It’s Saturday, and my wife and my son and I are standing on a deck overlooking the Ohio River. My son is fascinated by the barges working up and down the river, and he’s running back and forth pressing his face up against the rail and staring. Then he looks up at the Daniel Carter Beard Bridge, known locally as the “Big Mac Bridge”, and just stares. He’s seen the bridge before, but never this close from below.
“Daddy? How did they build that?”
I’ve got nothing, really. So, I turn to Google and start researching. Here’s my disclaimer: I was originally, before I started researching, planning on making this all about the different types of bridges and how they get built. And then I started finding out about all the different types of bridges, and realized that I’d have to write a whole book to do it successfully. And that seems a touch… extreme. So we’ll just focus on this specific type of bridge.
According to Wikipedia, the bridge is a “twin span steel tied arch bridge”, which is a type of bridge with one or more arches braced at either end into a foundation, with the bridge itself passing beneath the arch. Cables or other supports then connect the bridge to the arch along the length of the arch – something you can see by looking at the pictures of the bridge. SteelConstruction.info () states that:
Thrust arches rely on horizontal restraint from the foundations…. The vertical and horizontal reactions resolve into a force along the arch members – the horizontal component is of significant magnitude.
The tied-arch offers a solution when it can be arranged that the deck is at such a level that it can carry the horizontal force as a tie member….
By taking the arch thrust through the tie member, the primary requirement for the substructure reduces to only carrying vertical loads. It can be seen that one end will still require a longitudinal restraint to carry wind, braking, acceleration and skidding forces, and that the other end is permitted to move longitudinally.
Now, I’m clearly not a mechanical engineer. But, reading the rest of the article, I believe this means that the arch does all the work of supporting the weight. Since arches get stronger as they compress, the load on the bridge (the “deck” described in the quote above” actually helps strengthen the bridge as a whole. As long as the deck itself can support the stresses, obviously.
So, how do you build one of these things? Luckily, the American Institute of Steel Construction has the text of Design of Steel Tied Arch Bridges: An Alternative online, which describes the process generally. It states:
In the proposed scheme, the arch ribs are erected first. They may be erected using a high-line or each half of the arch rib may be rotated into place from it bearing. During the erection, thrust must be taken by the abutments or by a temporary cable between the ends of the ribs.
After the arch ribs are erected, permanent cables are placed between the ems of arch ribs to carry dead load thrust. The cables must be supported by the hangers to prevent sagging and reduction of the effective modulus.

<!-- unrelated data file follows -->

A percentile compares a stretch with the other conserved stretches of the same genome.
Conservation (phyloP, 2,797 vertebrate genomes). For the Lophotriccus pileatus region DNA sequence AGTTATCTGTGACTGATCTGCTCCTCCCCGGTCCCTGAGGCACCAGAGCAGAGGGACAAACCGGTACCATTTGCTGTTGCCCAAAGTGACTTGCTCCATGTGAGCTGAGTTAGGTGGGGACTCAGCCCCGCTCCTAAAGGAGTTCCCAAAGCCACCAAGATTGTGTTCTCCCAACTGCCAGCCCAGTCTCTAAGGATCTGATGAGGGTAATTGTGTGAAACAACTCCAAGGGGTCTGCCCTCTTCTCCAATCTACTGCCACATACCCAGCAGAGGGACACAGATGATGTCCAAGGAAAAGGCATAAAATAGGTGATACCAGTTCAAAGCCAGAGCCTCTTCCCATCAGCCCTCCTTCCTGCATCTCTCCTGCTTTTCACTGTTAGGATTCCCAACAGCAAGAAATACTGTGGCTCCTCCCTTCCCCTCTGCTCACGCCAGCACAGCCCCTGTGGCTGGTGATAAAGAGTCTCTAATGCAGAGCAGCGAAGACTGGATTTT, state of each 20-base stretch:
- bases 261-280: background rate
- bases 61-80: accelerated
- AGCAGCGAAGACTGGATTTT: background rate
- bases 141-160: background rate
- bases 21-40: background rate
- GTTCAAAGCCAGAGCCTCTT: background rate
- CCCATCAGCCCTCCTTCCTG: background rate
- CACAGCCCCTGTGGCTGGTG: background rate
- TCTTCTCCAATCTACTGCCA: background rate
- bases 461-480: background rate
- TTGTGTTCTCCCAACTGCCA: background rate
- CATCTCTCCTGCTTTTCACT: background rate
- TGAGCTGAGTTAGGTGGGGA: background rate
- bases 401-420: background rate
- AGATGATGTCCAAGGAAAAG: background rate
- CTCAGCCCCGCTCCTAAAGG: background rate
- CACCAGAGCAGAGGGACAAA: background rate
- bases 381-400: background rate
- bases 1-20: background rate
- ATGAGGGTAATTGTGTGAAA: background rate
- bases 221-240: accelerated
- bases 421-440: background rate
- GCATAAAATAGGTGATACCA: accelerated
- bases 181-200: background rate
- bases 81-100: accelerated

The deck and tie beam are precast concrete units. Each unit of the deck exerts full width of the bridge. ‘The deck is cast integrally with the tie beams. Each unit is equal in length to the hanger spacing. The deck is supported on composite steel transverse floor beams which frame into the tie beams. The units are floated under the bridge and lifted into place by hoists connected to the arch ribs.
When the units are in place and cast-in-place concrete completes the closure in the center, the units are post tensioned. Finally, the ends of the deck are cast-in-place and the deck is post tensioned to the ends of the arch ribs.
Sadly, I couldn’t find any specifics about how the Big Mac Bridge was built. But, since it’s a tied arch bridge, it should have been something along these lines. I’m not done, though, because my son also wanted to know how the legs (or piers as they are apparently properly known) got put in the water. For the answer to that, I’ll turn to an article on Quora with the useful title How are bridges built over water? Apparently, there are three methods:
a) foundation may be sunk inside the bed from the top
b) Rigs may be employed to cast / drive piles on which a cap is then cast to support the pier
c) A cofferdam (a wall enclosing an area inside a water body) is first prepared, inside which water is constantly pumped out and dry working conditions are maintained. The foundation is then constructed inside the cofferdam.
Again, I wasn’t able to locate any specifics on how the Big Mac Bridge was built, so I don’t know which method was used.
Oh, and here’s a lovely fact. The bridge opened in 1976, with southbound traffic being able to use it in January of 1976 and northbound traffic being able to use it in December of the same year. Two years later, the Federal Highway Administration released a Technical Advisory designed to “acquaint the Federal Highway Administration and States with problems recently associated with tied arch bridges and to emphasize the need for a thorough evaluation of alternate designs which provide more redundancy”. It hen goes on to provide five bullet points on the way these bridges can fail, and why some other bridge type should be used. What a lovely thing to know about a bridge that I probably drive on eight times a month.